## Solution to 2001 Problem 47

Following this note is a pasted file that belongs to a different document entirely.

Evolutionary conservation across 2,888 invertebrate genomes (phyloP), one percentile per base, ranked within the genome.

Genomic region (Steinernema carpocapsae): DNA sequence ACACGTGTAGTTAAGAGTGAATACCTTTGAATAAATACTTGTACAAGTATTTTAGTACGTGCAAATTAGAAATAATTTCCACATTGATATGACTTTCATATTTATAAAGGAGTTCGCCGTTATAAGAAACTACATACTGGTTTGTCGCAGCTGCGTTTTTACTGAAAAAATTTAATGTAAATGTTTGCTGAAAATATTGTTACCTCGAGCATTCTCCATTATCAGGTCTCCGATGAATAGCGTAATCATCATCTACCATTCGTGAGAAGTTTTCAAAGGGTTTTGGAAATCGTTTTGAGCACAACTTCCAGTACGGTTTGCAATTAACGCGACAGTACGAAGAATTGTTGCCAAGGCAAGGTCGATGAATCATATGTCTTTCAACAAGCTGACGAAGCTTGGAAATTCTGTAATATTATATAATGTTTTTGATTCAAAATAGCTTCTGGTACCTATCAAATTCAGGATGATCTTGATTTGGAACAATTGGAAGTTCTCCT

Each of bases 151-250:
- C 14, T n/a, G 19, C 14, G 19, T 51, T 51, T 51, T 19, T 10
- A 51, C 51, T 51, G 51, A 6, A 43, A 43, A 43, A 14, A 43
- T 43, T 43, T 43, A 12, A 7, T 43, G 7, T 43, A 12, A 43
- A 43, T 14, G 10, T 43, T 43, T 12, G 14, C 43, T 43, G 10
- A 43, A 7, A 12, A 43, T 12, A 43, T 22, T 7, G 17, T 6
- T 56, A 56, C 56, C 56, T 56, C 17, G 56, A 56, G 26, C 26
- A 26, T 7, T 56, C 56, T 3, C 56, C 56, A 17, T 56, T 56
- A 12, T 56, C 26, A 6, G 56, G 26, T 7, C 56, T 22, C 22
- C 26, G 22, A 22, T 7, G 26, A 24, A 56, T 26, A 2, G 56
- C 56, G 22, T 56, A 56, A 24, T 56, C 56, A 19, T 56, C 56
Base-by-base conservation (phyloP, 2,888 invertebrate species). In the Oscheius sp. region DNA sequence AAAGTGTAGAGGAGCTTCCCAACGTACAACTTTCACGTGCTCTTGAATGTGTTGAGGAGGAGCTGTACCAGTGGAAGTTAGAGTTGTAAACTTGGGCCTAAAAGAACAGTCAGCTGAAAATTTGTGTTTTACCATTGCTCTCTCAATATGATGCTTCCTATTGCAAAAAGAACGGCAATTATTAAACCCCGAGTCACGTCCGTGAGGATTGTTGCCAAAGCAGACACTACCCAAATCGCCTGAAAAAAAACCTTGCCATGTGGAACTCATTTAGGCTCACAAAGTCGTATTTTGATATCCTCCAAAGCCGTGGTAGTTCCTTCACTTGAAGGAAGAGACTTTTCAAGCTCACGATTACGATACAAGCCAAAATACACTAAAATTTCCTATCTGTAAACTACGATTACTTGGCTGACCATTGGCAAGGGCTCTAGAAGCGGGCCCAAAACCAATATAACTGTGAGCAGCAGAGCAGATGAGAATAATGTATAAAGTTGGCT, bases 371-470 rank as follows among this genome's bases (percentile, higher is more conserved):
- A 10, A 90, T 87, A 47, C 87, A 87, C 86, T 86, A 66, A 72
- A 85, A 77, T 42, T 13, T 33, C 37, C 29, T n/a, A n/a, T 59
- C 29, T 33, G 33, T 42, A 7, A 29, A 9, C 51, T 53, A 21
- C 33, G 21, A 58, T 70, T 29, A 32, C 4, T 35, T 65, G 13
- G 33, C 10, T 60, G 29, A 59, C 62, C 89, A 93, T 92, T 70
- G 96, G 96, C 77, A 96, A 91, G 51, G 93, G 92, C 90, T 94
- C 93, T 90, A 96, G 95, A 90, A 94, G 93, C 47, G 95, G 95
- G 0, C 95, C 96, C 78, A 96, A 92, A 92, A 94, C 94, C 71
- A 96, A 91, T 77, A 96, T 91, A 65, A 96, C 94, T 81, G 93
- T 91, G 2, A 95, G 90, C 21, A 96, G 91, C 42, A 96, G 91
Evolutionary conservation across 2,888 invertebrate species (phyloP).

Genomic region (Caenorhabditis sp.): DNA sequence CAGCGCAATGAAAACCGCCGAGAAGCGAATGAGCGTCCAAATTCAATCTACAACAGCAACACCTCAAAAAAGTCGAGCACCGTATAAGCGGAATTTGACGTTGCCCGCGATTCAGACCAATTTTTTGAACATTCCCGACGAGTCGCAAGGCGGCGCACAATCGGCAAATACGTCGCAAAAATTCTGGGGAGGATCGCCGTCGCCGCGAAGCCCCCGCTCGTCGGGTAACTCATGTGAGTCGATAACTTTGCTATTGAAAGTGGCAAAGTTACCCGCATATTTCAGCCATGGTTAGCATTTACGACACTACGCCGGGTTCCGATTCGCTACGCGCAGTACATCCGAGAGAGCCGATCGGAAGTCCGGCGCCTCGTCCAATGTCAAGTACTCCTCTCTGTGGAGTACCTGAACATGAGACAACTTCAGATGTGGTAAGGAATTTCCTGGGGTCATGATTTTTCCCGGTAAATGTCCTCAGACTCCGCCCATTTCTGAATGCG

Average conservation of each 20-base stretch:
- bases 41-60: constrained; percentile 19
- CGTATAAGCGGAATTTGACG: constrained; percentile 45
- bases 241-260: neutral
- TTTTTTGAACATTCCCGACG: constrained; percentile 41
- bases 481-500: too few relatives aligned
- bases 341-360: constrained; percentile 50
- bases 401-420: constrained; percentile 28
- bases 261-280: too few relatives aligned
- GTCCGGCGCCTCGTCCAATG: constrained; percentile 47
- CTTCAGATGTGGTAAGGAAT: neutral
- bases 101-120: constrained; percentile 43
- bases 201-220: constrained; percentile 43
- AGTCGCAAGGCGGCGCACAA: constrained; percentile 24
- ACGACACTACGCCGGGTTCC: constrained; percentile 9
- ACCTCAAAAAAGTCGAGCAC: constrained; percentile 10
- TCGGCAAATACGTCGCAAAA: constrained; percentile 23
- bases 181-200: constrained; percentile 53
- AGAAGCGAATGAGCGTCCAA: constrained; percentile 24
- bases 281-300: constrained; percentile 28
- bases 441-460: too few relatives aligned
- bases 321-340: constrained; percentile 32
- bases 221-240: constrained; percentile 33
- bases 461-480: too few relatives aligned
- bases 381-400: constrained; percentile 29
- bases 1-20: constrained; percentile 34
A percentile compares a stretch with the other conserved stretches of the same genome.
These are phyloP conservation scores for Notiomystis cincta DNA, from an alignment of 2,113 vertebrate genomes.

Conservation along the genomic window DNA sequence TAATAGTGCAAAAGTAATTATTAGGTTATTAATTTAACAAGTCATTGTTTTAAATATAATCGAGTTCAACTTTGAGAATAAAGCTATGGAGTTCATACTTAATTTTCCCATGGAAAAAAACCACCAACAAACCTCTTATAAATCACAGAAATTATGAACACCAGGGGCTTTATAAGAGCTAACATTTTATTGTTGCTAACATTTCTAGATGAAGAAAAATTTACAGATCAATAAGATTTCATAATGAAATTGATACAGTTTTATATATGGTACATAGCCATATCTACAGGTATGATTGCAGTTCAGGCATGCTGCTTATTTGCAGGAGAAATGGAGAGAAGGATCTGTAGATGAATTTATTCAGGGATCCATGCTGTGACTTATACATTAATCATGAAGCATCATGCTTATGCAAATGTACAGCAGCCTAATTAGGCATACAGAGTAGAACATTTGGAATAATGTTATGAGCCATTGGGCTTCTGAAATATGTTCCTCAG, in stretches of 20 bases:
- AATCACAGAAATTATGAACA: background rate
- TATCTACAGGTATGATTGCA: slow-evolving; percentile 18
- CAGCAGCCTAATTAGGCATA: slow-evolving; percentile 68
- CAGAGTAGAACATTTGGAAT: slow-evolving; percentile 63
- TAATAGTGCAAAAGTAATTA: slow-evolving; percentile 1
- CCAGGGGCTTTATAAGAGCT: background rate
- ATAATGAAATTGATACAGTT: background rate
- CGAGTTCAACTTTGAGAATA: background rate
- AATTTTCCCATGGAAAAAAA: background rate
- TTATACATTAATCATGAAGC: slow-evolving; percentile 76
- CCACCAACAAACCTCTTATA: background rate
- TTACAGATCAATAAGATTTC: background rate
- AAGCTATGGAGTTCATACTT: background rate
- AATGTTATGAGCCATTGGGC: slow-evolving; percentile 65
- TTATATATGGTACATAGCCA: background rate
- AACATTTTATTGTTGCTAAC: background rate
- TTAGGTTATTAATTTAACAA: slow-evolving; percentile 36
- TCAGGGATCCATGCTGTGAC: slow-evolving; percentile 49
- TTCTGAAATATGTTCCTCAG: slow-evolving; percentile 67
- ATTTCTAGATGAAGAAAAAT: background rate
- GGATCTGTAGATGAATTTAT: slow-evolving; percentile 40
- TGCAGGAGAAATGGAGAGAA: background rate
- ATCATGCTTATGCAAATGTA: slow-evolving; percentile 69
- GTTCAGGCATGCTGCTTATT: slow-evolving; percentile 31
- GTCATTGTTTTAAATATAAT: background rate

Use the formula $dS = dQ/T$. Entropy is a state function, so if we compute the integral of $dS$ for a different process with the same initial and final states, the result should be the same. So, we choose a reversible isothermal expansion. The original process was adiabatic and involved no work done by the gas. So, the temperature of the gas cannot change. So, the initial and final temperatures are the same, so a reversible isothermal process will indeed have the same initial and final states as the actual process. For a reversible isothermal process, the internal energy of the gas does not change (because $U = 2/3 N k T$). So, $dU = 0$. Therefore, by the second law of thermodynamics $dQ = dW$. Therefore, if we let $T$ be the temperature of the gas (which does not change) and $V$ denote the initial volume of the gas, then\begin{align*}\Delta S = \int dQ/T = \int dW/T = \frac{1}{T} \int dW = \frac{1}{T} \int P dV = \frac{N k T}{T} \int \frac{dV}...Therefore, answer (B) is correct. \section*{alternate solution:} Use the statistical definition of entropy, $S = k \ln W$ where $W$ is the number of microscopic states of the system. We assume that the number of locations that each particle could be in (i.e. the number of single particle states) is proportional to the volume $V$, i.e. $W = C V$ where $C$ is a constant. Then the total number of states is given by $W = (C V)^N$ where $N$ is the number of particles. Thus,\begin{align*}S_{\text{final}} - S_{\text{initial}} = k \ln (2 C V)^N - k \ln (C V)^N = N k \ln 2 = \boxed{n R \ln 2}\end{ali...Therefore, answer (B) is correct.